World News: 19:07 GMT Wednesday 11th July 2018. [resTORbio, Inc. via Globe Newswire via SPi World News]
BOSTON, July 11, 2018 (GLOBE NEWSWIRE) -- resTORbio (Nasdaq:TORC) today announced newly published data from a Phase 2a clinical trial demonstrating that target of rapamycin complex 1 (TORC1) inhibitor treatment improved immune function and decreased incidence of all infections, including respiratory tract infections (RTIs), in people aged 65 years and older. RTIs in particular are a significant health risk for the elderly with life-threatening consequences and few treatment options. Data were published in the July 11, 2018 online edition of the journal .
“Inhibition of TORC1 has extended both lifespan and healthspan in multiple pre-clinical species,” said Joan Mannick, M.D., Co-Founder and Chief Medical Officer of resTORbio. “The results of this Phase 2a trial raise the possibility that TORC1 inhibition also has health benefits in older humans. In the Phase 2a trial, TORC1 inhibitor treatment was associated with a clinically meaningful reduction in the incidence of infections in people aged 65 years and older and an enhancement in the function of the aging immune system as assessed by influenza vaccination response and antiviral gene expression. The results need to be validated in additional clinical trials, but may have broad implications for the treatment of diseases of aging that we are actively investigating with our TORC1 inhibitor program.”
The data for this publication were gathered in a randomized, double-blinded, placebo-controlled Phase 2a study of 264 elderly volunteers at least 65 years of age without unstable medical conditions. Subjects were treated for 6 weeks with study drug and after a 2-week drug-free interval, were given a seasonal influenza vaccine. The incidence of infections was assessed for one year after initiation of study drug treatment. In the RTB101 monotherapy and RTB101+everolimus combination treatment arms, statistically significant and clinically meaningful reductions in the annual rate of infections of 33% (p=0.008) and 38% (p=0.001), respectively, compared to placebo, were observed. In addition, both RTB101 monotherapy and the RTB101+everolimus combination therapy were observed to reduce the incidence of RTIs at one year by 42% (p=0.006) and 36% (p=0.01), respectively. The combination of RTB101+everolimus was also observed to significantly enhance the response to influenza vaccination and upregulated the expression of critical antiviral genes that play a key role in enabling the immune system to protect the elderly from respiratory tract infections.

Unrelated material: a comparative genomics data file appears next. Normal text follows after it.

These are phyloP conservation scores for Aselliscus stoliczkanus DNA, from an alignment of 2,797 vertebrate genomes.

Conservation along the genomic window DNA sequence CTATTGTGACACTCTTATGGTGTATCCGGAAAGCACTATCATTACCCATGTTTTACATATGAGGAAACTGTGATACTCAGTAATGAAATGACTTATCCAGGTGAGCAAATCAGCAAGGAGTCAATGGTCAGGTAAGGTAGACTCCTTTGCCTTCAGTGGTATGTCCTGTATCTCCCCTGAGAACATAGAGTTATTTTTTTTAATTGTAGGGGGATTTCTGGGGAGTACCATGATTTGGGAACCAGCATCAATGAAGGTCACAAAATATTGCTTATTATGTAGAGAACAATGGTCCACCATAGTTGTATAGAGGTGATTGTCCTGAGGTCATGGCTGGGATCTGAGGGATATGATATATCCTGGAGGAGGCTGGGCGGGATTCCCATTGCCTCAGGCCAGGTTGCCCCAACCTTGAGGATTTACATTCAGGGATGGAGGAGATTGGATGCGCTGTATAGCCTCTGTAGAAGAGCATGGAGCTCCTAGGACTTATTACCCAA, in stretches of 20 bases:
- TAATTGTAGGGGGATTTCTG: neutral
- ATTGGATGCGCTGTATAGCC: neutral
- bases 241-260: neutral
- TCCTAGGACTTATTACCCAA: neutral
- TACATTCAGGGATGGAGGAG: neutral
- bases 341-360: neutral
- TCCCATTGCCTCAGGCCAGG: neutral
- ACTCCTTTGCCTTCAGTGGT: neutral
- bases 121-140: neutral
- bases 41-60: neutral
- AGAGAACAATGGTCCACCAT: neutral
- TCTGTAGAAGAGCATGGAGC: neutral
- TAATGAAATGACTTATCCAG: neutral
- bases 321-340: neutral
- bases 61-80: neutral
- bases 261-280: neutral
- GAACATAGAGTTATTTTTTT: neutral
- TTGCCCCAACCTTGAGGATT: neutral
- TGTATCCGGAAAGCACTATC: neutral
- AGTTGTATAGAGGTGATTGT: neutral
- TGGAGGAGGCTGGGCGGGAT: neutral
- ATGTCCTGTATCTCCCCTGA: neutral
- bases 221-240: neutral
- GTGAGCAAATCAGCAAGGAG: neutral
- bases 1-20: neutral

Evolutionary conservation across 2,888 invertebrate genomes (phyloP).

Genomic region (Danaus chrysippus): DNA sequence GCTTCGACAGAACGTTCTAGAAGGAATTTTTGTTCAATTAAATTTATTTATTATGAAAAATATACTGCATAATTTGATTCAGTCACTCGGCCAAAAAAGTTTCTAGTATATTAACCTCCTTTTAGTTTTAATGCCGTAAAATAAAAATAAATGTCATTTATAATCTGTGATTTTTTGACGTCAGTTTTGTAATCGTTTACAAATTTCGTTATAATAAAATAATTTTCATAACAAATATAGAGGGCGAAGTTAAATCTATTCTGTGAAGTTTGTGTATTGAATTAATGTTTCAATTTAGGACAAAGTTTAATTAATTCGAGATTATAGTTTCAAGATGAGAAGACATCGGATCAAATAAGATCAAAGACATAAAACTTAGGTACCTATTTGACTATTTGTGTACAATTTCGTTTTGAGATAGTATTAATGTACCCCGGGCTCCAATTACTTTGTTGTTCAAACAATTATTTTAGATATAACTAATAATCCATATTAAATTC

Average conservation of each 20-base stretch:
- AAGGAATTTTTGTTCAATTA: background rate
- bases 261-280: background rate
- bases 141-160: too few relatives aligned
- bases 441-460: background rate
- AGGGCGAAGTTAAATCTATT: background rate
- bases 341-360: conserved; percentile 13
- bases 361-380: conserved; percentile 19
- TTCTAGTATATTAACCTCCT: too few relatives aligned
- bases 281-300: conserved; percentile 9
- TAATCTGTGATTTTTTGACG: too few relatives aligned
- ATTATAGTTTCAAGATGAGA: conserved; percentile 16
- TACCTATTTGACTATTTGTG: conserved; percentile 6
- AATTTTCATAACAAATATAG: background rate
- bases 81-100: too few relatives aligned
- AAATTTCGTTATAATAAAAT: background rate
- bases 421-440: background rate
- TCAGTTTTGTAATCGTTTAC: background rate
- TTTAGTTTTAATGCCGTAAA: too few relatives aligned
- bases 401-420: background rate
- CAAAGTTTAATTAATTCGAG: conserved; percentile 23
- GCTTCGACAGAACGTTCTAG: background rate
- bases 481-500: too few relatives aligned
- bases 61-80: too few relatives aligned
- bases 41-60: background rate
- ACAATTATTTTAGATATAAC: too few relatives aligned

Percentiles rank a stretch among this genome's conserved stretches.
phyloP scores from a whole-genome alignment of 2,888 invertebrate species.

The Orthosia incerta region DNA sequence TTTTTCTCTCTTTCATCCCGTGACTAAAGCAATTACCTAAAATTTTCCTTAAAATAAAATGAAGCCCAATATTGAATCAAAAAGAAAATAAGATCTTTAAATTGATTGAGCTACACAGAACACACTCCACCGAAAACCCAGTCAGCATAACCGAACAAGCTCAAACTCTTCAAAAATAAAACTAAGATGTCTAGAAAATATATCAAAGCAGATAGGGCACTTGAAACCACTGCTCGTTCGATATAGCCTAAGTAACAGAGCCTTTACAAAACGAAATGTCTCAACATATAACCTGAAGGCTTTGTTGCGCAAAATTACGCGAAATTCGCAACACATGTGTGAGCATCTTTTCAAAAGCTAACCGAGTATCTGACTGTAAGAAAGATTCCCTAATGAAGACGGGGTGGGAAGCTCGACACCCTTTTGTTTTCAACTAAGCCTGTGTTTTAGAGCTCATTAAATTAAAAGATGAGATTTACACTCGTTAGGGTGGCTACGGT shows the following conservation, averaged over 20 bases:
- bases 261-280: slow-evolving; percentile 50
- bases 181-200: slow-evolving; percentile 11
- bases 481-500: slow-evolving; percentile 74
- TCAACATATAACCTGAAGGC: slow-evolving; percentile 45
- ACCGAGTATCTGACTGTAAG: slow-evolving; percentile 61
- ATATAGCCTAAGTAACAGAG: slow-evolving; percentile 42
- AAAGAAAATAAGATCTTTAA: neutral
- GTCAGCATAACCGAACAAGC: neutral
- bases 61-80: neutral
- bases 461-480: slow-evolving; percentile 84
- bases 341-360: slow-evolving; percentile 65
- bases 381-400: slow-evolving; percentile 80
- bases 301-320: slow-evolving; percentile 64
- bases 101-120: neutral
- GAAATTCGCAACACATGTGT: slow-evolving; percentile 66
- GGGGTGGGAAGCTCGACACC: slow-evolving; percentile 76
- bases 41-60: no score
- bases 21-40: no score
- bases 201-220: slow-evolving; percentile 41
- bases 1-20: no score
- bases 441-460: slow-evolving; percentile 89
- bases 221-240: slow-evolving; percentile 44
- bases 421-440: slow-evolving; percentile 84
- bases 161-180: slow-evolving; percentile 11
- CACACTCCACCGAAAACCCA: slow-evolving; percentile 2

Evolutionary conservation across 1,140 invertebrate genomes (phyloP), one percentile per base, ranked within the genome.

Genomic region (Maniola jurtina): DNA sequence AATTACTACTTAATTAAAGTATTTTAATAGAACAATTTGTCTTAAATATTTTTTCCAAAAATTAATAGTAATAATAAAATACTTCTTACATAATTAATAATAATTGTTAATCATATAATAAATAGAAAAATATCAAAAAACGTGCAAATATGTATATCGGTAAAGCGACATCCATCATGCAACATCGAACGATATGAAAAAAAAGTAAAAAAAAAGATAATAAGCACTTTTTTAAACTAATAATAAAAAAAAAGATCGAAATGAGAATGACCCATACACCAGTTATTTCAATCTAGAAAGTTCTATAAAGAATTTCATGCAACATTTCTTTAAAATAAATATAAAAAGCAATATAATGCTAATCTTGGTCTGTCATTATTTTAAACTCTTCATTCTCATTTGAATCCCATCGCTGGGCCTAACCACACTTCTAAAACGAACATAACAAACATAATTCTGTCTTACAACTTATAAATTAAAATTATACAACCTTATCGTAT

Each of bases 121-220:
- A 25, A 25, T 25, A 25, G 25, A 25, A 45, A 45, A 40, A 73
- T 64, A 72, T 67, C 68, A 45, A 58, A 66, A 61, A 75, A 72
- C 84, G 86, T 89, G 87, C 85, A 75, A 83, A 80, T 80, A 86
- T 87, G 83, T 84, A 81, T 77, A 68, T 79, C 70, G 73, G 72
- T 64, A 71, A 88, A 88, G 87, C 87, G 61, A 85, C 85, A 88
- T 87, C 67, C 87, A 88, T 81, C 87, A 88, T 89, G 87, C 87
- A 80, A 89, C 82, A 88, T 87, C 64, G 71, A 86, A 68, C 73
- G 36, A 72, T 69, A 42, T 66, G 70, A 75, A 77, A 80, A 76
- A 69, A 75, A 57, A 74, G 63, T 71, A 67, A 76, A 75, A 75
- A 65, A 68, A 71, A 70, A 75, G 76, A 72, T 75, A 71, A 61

RTIs are the fourth leading cause of hospitalizations and the seventh leading cause of death in people aged 65 years and older in the United States. Moreover, the majority of RTIs in the elderly are caused by viruses for which there are currently no approved therapies. resTORbio’s TORC1 inhibitor program has the potential, if successfully developed and approved, to be a new class of immunotherapy that enhances the function of the aging immune system to fight infectious pathogens including viruses, and thereby reduce the incidence of respiratory tract infections.
Based on the results of the Phase 2a study, resTORbio is conducting a Phase 2b clinical trial to further investigate the potential benefits of RTB101 alone and in combination with everolimus in aging-related diseases. In the ongoing Phase 2b study, doses of RTB101 alone and in combination with everolimus are being evaluated as an immunotherapy to decrease the incidence of RTIs in older people at increased risk of morbidity and mortality from RTIs (defined as age 85 and older and age 65 and older with comorbidities). Dosing has been completed in the Phase 2b study and 16-week topline data are expected to be reported in the third quarter of 2018.
RTB101 is an oral, selective and potent inhibitor of target of rapamycin complex 1 (TORC1). RTB101 inhibits the phosphorylation of multiple targets downstream of TORC1. The combination of RTB101 with everolimus is synergistic and results in broader TORC1 inhibition. Inhibition of TORC1 has been observed to extend lifespan and healthspan in aging pre-clinical species and enhances immune, cardiac and neurologic function, suggesting potential benefits in several diseases of age.
Globe Newswire: 19:07 GMT Wednesday 11th July 2018
SPi News is published by Sector Publishing Intelligence Ltd.
© Sector Publishing Intelligence Ltd 2018. [Admin Only]
Sector Publishing Intelligence Ltd.
Ground Floor Offices, Little Keep Gate, Barrack Road, Dorchester, Dorset DT1 1AH
Registered in England and Wales number 0751938.